You must have heard or come across some news about Nobel Prize laureates, but what are these that make them so special? Nobel Prize is the most prestigious award one can get in the fields of research in different disciplines, namely Physics, Chemistry, Medicine, Literature, Economics, and Peace. So who made the cuts for this year’s most pepped up award in 4 out of 6 of the given categories?
Takaaki Kajita and Arthur B. McDonald made a huge contribution to the world of physics as they presented that neutrinos – something that had been baffling physicists for decades – change identities. Neutrinos are similar to electrons, just that in this case, neutrinos do not carry any charge. The discovery led to the far-reaching conclusion that neutrinos, which for a long time were considered mass-less, must have some mass, however small. Due to the fact that these subatomic particles have mass, they can then metamorphose. For particle physics this was, indeed, a historic discovery.
Tomas Lindahl, Paul Modrich and Aziz Sancar share the Nobel Prize for Chemistry this year for having mapped, at a molecular level, how cells repair damaged DNA and safeguard our genetic information. These three pioneering scientists have successfully observed and unravelled to the whole world – to the most extensive level – how our basic DNA repair mechanisms work. Their work has provided fundamental knowledge of how a living cell functions and is, for instance, used for the development of new cancer treatments.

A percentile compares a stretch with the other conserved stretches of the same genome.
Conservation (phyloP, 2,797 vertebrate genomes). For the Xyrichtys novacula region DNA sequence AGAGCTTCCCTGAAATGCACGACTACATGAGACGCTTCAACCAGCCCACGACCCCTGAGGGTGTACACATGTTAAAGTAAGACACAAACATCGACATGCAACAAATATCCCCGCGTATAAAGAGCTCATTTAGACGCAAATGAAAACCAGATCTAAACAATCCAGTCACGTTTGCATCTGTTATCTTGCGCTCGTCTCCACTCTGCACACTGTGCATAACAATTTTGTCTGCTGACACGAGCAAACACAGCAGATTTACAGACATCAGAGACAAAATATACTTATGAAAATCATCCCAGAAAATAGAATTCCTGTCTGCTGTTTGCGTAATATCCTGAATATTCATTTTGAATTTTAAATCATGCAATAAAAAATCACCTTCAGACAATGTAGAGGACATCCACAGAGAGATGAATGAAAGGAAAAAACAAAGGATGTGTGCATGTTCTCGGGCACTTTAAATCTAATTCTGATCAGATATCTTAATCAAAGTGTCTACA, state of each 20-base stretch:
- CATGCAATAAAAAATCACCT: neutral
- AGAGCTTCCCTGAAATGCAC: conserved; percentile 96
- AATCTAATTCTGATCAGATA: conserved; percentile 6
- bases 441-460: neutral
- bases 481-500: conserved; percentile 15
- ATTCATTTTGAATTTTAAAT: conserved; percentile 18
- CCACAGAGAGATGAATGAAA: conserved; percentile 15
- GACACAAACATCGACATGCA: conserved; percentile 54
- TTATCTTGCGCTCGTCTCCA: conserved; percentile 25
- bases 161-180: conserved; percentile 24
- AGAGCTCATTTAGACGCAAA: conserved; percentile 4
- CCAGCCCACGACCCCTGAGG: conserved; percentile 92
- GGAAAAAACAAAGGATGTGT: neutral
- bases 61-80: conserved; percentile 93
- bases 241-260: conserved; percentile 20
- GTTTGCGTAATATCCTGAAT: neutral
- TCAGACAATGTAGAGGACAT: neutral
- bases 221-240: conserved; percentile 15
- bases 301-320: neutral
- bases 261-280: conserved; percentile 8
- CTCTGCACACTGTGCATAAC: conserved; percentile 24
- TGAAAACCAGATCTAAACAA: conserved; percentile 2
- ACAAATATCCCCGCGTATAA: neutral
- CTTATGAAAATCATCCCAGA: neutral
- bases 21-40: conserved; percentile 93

This year’s Nobel Prize in Physiology or Medicine was awardedto three individuals with stunning contributions to the world of medicine. William C. Campbell and Satoshi Ōmura was awarded half of the Prize for their discovery of a new drug, Avermectin, which radically lowered the incidence of River Blindness and Lymphatic Filariasis, while the other half was awarded to Youyou Tu for her discovery of Artemisinin, a very potent Malarial drug. These two discoveries have provided humankind with powerful new means to combat these debilitating diseases and the consequences in terms of improved human health are immeasurable.
The Norwegian Nobel Committee awarded this year’s Peace Prize to the Tunisian National Dialogue Quartet for their significance contribution on bringing stability and fundamental rights to all the Tunisian population irrespective of gender, political views, or religious belief after the wake of the Jasmine Revolution in 2011. It established an alternative, peaceful political process at a time when the country was on the brink of civil war. This year’s prize will contribute towards safeguarding democracy in Tunisia and be an inspiration to all those who seek to promote peace and democracy in the Middle East, North Africa and the rest of the world.